Archive for November, 2008

Iconic ‘70s Actors

robert_shaw_001.jpg

I hate the phrase “they don’t make them like they use to.” It implies we don’t currently have the option of choosing something of quality, when in point of fact we do — we just collectively choose crappy things for a variety of reasons. Take consumer goods made in China, which is something Stacy and I have been talking about since she has been struggling to find a coffeemaker manufactured outside of the PRC. A recent trip to the local Fred Meyer yielded many coffeemaker options, but none made in a country other than China. I believe there are many good reasons to steer clear of a coffeemaker made in China, including the possibility that a Chinese manufactured coffeemaker could contain metals with toxic impurities. I think some of the blame for all these Chinese products flooding our stores should be heaped on American companies, who have been shipping American manufacturing jobs overseas for years to maintain fat profit margins. But I also think a larger portion of the blame falls on all of us for not caring where our consumer goods come from and just buying whatever is on the shelf at our local store regardless of their country of orgin. There are coffeemakers made in countries as diverse as Holland and the Czech Republic, we just don’t buy them because we can buy a Chinese made one for half the price. But if your health is at stake, where is the savings buying something that could make you sick and possibly cost you money for medical treatment?

So how does this relate to screen actors from the ‘70s? I don’t know if it really does, but hear me out as I try and articulate something. Any trip to your local cineplex will convince you we don’t seem to have the same kind of iconic actors that came of age during the ‘70s. The two actors I’m thinking specifically of, because I’m a huge fan of their work, are Warren Oats and Robert Shaw. Of course there are many others who had obtained iconic status by the ‘70s, but I think Oats and Shaw are in an entirely different class. I was watching The Taking of Pelham One Two Three the other night and was left in awe of Robert Shaw’s portrayal of Mr. Blue, the ringleader of a band of NYC subway highjackers. Dito for his portrayal of Captain Quint in Jaws. And then there is Warren Oats, who was great in just about every movie he starred in. My personal favorites are The Wild Bunch, Two-Lane Blacktop, and Stripes. I don’t know if there are any current actors who I get excited about seeing in a film, but maybe Crispin Glover and Steve Zahn are the closest we have to truly iconic contemporary actors. But like Chinese consumer products, we’re happy with our large of selection of films with actors of dubious quality.

G.T.O explains the 455 V8
http://www.youtube.com

Captain Quint
http://www.youtube.com

2 comments November 24th, 2008

Gordon House

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(Photo by Brian Libby)

This last weekend Stacy and I went down to check out the Oregon Garden and Frank Lloyd Wright’s Gordon House. This Usonian style dwelling was designed by Wright in 1957 for Evelyn and Conrad Gordon of Clackamas County and finished in 1963. Evelyn Gordon spent her twilight years in the house and then her children tried unsuccessful to sell it after she passed away. In 2001, the house and property were finally sold, but the new owners, oblivious to the significance of the structure, prepared to raze it in order to make way for a skanky McMansion. Lucky, the new owners displayed a modicum of decency (despite their utter lack of taste) and granted the house a three month stay of execution — just enough time for the structure to be dismantled and moved by truck to the Oregon Garden about 21 miles south of the original location.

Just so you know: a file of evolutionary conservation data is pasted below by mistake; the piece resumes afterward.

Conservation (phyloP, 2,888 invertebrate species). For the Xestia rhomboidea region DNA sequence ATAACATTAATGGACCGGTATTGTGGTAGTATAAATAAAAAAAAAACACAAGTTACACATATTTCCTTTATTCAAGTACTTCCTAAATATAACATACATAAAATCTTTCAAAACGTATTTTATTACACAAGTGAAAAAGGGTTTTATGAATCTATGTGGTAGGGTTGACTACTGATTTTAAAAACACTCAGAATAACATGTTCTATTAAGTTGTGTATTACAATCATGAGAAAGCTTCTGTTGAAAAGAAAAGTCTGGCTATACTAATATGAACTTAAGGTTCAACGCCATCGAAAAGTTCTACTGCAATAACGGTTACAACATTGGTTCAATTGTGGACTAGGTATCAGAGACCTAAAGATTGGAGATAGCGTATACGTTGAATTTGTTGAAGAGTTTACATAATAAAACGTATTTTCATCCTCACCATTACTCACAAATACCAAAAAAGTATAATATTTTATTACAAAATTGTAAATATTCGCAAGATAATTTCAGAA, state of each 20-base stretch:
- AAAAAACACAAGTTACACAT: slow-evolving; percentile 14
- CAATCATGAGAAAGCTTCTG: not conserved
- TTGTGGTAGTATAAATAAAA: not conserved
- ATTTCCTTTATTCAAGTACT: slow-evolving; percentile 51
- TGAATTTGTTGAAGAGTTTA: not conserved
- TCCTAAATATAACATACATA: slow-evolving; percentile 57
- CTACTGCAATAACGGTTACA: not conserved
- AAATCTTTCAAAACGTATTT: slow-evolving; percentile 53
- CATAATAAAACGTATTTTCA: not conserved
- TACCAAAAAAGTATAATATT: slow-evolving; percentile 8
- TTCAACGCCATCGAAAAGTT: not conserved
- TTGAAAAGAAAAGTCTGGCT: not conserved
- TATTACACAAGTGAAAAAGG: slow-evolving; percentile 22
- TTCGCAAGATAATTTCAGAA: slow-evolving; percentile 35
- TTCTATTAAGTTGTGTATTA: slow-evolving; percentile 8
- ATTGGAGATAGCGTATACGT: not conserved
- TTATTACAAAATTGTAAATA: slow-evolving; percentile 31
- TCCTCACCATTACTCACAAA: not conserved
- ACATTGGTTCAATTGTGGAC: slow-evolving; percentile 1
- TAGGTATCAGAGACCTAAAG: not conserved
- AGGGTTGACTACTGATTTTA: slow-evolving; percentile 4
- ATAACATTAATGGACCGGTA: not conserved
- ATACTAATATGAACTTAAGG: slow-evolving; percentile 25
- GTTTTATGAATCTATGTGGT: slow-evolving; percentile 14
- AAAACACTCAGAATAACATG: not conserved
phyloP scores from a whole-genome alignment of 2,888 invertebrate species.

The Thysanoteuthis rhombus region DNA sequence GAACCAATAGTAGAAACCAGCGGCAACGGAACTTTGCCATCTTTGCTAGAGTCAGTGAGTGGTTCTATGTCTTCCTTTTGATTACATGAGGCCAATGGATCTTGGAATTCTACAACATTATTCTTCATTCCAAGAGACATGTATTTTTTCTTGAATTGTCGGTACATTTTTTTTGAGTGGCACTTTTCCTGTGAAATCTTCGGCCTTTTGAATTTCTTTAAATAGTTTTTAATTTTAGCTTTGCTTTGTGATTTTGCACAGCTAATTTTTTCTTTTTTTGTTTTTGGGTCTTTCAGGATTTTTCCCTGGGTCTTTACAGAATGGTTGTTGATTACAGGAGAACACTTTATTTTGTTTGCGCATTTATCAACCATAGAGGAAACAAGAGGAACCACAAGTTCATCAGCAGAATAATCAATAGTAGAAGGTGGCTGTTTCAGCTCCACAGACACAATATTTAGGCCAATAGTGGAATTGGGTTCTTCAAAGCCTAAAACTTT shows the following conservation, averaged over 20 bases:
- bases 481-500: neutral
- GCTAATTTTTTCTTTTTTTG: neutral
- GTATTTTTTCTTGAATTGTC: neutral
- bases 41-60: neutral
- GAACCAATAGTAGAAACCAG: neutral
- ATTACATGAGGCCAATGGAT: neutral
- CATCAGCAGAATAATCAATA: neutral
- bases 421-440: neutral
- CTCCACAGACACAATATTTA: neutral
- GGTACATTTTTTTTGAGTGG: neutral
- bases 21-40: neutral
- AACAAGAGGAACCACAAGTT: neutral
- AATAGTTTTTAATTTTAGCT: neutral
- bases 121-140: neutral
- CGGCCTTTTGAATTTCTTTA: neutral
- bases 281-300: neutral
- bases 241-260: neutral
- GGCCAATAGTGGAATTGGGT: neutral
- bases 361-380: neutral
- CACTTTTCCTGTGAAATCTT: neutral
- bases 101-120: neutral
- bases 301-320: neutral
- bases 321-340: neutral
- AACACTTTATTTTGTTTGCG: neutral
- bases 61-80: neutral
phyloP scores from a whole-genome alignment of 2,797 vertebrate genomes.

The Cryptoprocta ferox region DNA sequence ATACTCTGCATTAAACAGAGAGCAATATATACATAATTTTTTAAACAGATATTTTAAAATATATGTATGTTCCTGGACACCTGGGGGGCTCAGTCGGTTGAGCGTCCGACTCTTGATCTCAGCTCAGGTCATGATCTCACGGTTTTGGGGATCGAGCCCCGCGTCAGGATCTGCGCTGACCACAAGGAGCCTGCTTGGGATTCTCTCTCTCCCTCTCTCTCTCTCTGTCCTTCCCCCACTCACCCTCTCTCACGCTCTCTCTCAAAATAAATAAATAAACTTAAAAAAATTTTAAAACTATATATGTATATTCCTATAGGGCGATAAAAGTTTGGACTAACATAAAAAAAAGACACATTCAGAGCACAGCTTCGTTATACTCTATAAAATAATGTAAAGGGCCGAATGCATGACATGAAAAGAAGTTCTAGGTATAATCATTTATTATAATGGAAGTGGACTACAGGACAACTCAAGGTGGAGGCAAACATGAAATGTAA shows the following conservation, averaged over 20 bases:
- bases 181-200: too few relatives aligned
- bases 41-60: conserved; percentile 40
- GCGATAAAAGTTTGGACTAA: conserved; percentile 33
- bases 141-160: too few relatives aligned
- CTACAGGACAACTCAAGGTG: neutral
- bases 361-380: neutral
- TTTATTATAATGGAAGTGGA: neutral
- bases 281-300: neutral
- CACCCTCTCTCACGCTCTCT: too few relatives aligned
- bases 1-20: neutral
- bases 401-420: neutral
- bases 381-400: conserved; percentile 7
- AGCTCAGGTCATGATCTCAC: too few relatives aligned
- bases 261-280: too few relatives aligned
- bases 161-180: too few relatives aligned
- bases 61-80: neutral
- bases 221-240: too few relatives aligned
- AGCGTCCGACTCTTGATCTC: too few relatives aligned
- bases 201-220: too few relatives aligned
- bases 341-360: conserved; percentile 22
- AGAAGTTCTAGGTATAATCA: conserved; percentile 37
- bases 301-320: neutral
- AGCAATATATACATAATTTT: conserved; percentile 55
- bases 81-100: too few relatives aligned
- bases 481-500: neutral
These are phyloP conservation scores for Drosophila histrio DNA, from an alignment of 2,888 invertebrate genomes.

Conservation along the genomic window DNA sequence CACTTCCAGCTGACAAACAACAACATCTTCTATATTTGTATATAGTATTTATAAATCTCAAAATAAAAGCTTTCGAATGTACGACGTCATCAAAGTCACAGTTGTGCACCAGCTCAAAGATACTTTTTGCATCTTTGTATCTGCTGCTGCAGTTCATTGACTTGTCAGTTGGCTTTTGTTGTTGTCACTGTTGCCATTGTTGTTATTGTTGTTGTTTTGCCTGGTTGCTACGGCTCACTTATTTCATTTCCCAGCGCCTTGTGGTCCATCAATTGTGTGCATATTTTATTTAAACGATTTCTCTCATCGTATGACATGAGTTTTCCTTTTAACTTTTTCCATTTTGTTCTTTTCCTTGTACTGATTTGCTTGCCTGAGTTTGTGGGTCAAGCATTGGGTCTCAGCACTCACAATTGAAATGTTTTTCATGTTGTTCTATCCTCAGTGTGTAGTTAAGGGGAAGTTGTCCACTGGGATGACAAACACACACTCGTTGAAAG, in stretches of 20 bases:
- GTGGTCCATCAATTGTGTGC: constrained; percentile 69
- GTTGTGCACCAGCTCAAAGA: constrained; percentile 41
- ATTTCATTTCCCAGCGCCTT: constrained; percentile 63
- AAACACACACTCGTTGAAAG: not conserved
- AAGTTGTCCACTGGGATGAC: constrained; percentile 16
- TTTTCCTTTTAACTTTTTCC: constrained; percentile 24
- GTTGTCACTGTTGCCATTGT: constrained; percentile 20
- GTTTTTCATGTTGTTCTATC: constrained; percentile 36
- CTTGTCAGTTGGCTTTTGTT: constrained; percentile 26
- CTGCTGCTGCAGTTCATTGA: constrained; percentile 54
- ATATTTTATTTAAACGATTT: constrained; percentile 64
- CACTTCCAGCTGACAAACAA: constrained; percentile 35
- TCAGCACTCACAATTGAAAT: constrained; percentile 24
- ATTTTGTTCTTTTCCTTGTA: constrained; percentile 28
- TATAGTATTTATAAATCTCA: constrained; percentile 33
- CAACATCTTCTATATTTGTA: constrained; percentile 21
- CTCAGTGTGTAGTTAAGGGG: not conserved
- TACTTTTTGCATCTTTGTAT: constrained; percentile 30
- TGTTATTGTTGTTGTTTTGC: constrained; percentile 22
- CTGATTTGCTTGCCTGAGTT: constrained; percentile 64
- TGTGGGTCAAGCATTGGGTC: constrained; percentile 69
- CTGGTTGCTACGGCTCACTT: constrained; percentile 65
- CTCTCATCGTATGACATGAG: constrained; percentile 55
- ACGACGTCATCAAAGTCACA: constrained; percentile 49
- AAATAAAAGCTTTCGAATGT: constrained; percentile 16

I have to confess, the Gordon House is a little underwhelming compared to the other Wright house I’ve toured: Fallingwater in Southwestern Pennsylvania. My lack of initial awe is probably due to the fact the house is now in a totally different environment. Like all good architects, Wright designed his homes with their natural surrounding in mind. And while Wright never actually visited the property where the house was originally located, he had seen numerous pictures and had met with the Gordons on a couple of different occasions. Another strike against the Gordon house is the sparse interior. Unlike Fallingwater, there is no original furniture, so you don’t get a sense of what it must have been like to live in the residence. But on the plus side, the restoration is pretty remarkable and one can still marvel at Wright’s quirky flourishes, like the fret board windows or the 15 degree angles everywhere. Like all Wright houses, the roof leaks, so no
surprises there. I would definitely recommended it as a day trip destination for Portlanders – tours are only about $5.00.

Orginal interior before move to Oregon Garden

(Original interior before move to Oregon Garden)

Just a couple of comments on the Oregon Garden seem in order as well. We didn’t have great weather, but I still enjoyed walking around and riding the cute little tram. Of course I got us lost a couple of times, but it’s a fun place to get lost in. Since the OG hasn’t been around for very long, it feels somewhat sparse and undeveloped. At times it felt like we were in a scene from Jurassic Park, wandering around a soon to be open theme park. We stayed at the newly built Moonstone Resort at the OG which was quite nice and inexpensive. I think our fairly large room was around $90.00 and included a pretty good breakfast at the lodge. That rate also included admission to the Garden, but not the Gordon House. Bookings should probably be done online to get that deal.

B-Love’s Architecture Week Article
http://www.architectureweek.com

2 comments November 5th, 2008


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